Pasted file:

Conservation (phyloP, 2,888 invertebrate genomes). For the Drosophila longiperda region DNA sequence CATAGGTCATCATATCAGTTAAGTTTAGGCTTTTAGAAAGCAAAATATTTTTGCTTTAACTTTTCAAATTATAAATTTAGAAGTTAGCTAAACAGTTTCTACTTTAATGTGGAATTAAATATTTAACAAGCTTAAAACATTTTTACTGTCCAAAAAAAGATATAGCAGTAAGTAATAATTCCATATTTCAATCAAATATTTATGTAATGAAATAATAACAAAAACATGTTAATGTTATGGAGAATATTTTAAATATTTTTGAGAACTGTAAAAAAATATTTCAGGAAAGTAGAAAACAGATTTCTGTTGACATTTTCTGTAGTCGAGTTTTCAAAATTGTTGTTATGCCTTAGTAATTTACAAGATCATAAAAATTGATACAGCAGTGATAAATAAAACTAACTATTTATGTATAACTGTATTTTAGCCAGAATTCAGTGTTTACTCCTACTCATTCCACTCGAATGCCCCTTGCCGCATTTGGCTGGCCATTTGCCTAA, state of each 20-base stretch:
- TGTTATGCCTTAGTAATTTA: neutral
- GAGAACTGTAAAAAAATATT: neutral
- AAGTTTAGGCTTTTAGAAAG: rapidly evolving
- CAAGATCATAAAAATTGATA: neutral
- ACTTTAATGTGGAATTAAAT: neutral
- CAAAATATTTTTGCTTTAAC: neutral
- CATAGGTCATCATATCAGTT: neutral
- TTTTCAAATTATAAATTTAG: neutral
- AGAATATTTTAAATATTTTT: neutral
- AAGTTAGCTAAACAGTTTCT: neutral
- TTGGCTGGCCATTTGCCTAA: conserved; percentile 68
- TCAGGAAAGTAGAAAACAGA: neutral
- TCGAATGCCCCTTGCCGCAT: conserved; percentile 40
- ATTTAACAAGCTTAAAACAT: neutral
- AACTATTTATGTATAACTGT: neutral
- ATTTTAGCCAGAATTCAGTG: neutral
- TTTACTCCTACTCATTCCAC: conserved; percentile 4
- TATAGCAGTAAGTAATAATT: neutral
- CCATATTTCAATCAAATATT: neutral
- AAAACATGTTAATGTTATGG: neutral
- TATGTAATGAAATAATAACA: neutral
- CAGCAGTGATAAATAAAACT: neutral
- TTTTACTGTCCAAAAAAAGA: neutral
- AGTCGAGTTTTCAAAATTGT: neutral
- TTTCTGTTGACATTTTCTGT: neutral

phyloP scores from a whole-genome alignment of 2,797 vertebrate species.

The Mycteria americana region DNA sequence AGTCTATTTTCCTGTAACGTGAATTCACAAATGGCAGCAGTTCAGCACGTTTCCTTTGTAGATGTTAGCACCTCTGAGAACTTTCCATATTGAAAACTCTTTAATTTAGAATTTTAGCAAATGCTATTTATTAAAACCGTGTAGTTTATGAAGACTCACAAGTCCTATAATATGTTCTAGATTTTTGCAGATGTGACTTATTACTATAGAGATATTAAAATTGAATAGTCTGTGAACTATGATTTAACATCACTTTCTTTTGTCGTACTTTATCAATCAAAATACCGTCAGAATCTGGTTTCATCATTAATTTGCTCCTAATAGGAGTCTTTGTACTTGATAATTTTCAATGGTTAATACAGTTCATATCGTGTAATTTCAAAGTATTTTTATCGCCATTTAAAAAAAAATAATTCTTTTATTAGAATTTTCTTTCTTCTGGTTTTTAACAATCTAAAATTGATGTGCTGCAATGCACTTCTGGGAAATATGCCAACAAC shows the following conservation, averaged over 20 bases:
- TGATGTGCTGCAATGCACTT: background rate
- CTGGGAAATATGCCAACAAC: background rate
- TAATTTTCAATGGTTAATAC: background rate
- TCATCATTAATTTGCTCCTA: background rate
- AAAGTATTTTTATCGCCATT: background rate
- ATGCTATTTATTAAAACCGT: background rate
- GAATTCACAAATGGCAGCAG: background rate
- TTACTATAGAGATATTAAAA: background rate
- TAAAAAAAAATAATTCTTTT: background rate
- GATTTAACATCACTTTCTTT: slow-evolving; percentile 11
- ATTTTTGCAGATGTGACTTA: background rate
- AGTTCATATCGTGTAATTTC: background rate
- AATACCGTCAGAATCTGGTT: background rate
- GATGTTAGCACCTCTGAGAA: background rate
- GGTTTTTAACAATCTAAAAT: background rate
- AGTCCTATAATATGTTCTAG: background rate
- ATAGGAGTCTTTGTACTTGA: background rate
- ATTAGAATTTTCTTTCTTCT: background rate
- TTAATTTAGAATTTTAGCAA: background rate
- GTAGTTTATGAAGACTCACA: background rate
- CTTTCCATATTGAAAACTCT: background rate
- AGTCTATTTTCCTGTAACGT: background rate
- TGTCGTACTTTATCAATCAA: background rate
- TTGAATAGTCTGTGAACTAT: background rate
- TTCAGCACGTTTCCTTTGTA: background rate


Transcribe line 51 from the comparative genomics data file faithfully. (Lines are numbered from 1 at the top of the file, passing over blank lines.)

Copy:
- TGTCGTACTTTATCAATCAA: background rate